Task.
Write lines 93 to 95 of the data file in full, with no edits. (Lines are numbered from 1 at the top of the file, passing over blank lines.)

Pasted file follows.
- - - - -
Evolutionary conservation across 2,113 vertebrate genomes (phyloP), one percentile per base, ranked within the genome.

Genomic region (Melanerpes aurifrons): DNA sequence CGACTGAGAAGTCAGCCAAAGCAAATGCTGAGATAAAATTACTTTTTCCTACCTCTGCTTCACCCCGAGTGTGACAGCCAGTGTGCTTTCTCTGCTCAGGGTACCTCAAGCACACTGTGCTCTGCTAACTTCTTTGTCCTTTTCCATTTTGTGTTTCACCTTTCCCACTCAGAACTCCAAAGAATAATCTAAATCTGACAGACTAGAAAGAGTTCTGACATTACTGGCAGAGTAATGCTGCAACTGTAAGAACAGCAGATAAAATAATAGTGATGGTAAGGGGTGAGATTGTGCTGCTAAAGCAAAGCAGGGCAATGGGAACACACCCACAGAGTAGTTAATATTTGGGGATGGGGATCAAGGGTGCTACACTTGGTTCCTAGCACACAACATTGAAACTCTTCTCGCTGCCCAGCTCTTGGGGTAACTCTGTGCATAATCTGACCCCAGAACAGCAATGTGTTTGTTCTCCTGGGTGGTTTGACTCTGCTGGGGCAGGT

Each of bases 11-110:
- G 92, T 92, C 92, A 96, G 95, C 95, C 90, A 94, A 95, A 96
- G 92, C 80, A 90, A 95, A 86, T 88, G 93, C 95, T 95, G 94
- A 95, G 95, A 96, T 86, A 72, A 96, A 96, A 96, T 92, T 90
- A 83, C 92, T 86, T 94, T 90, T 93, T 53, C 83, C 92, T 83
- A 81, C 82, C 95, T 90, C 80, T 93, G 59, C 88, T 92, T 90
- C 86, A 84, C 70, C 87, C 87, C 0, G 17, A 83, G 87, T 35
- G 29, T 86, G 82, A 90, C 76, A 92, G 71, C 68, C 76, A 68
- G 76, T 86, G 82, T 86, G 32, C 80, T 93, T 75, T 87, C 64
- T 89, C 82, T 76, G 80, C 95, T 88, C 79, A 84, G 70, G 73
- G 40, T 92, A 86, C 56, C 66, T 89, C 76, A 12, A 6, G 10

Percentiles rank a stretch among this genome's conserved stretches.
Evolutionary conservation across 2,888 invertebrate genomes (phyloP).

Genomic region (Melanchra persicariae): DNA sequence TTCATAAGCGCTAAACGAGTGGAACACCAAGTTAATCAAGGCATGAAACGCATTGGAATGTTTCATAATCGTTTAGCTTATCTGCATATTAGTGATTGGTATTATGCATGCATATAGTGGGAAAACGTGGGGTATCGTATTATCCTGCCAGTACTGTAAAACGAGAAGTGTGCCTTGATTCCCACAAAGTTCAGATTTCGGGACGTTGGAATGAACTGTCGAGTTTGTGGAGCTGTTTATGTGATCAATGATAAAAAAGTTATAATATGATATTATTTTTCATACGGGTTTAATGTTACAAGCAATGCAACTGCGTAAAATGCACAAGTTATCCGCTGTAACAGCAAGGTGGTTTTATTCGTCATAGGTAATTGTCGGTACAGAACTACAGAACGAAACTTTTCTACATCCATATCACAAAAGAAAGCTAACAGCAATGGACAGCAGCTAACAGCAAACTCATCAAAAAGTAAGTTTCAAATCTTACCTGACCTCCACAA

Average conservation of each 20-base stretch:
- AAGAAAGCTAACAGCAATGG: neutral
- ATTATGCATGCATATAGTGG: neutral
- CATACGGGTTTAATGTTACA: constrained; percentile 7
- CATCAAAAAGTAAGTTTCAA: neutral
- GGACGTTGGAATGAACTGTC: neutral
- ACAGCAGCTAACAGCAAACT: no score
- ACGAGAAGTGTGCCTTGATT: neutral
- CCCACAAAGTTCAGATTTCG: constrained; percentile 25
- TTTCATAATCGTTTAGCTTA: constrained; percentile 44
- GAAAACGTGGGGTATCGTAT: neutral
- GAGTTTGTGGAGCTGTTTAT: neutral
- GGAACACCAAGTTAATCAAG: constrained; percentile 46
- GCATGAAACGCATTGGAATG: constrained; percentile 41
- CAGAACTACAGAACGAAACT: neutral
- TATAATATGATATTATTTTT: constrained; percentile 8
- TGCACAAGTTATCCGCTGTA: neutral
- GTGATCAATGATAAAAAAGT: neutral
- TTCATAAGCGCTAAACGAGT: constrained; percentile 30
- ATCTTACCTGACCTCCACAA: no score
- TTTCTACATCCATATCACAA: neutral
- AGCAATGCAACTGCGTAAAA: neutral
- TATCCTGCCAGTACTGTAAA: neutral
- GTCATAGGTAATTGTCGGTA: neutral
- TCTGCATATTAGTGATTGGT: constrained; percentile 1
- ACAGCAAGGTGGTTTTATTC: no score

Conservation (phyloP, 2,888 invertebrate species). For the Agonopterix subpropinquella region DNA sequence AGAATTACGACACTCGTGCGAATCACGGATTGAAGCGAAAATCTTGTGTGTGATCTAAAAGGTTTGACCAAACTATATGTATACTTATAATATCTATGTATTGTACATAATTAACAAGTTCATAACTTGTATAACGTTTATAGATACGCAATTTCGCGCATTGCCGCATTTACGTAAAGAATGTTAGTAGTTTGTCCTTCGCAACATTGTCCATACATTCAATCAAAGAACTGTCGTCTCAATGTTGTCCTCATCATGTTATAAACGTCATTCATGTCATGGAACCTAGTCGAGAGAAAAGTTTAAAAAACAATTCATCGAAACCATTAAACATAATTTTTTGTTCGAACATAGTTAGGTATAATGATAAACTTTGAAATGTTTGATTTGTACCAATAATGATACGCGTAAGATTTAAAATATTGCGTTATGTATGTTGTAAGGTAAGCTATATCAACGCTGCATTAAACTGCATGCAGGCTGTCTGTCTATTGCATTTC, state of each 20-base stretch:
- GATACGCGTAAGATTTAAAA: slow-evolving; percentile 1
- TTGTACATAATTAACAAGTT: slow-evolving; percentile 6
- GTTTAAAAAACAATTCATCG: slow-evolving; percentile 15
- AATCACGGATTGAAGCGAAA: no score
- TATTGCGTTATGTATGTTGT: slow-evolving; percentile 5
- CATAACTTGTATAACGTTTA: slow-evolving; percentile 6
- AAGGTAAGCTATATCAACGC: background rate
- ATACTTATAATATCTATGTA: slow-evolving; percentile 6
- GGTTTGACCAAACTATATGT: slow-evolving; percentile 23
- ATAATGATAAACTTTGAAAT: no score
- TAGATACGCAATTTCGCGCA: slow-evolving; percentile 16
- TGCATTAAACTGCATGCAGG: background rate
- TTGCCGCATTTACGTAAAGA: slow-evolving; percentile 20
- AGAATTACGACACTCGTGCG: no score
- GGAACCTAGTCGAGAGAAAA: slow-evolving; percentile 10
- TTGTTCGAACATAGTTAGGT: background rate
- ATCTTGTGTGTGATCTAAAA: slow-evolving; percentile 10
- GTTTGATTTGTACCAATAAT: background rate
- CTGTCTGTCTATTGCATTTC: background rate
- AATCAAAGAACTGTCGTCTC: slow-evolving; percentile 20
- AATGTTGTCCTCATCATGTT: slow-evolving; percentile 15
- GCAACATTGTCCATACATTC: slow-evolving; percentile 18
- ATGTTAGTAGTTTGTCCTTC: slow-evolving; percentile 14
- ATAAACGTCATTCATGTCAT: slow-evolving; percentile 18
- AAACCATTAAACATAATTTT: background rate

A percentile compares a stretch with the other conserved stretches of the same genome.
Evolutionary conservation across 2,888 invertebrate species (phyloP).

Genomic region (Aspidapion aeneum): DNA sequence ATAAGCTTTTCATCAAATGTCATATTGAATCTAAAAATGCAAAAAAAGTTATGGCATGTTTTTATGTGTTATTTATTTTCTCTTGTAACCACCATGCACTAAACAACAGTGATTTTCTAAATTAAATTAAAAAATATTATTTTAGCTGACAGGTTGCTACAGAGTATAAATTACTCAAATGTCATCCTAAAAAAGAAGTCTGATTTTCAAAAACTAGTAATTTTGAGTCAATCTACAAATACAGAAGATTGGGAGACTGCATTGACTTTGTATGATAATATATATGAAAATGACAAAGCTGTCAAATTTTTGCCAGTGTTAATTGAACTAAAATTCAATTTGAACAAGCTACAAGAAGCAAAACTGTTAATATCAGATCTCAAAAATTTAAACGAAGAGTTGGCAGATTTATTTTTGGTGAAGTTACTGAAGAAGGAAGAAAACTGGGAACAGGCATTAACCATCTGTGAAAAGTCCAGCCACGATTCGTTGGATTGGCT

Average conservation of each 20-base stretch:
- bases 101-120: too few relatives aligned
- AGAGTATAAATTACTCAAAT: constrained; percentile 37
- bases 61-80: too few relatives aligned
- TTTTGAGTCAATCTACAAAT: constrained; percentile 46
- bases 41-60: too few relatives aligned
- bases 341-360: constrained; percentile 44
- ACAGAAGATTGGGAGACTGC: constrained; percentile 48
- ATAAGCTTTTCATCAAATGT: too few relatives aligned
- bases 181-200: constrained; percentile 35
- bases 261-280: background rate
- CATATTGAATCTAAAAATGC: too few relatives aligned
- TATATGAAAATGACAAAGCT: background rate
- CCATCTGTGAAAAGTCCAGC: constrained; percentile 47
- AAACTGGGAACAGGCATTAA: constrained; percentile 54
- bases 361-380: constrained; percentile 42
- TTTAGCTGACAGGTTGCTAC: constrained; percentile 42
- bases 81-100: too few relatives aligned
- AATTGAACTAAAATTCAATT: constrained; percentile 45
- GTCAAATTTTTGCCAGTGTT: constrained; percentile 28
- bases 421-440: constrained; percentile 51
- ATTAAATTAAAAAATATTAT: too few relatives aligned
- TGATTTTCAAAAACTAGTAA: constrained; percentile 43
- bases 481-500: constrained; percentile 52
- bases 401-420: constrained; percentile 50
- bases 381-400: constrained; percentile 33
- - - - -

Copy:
- ATTAAATTAAAAAATATTAT: too few relatives aligned
- TGATTTTCAAAAACTAGTAA: constrained; percentile 43
- bases 481-500: constrained; percentile 52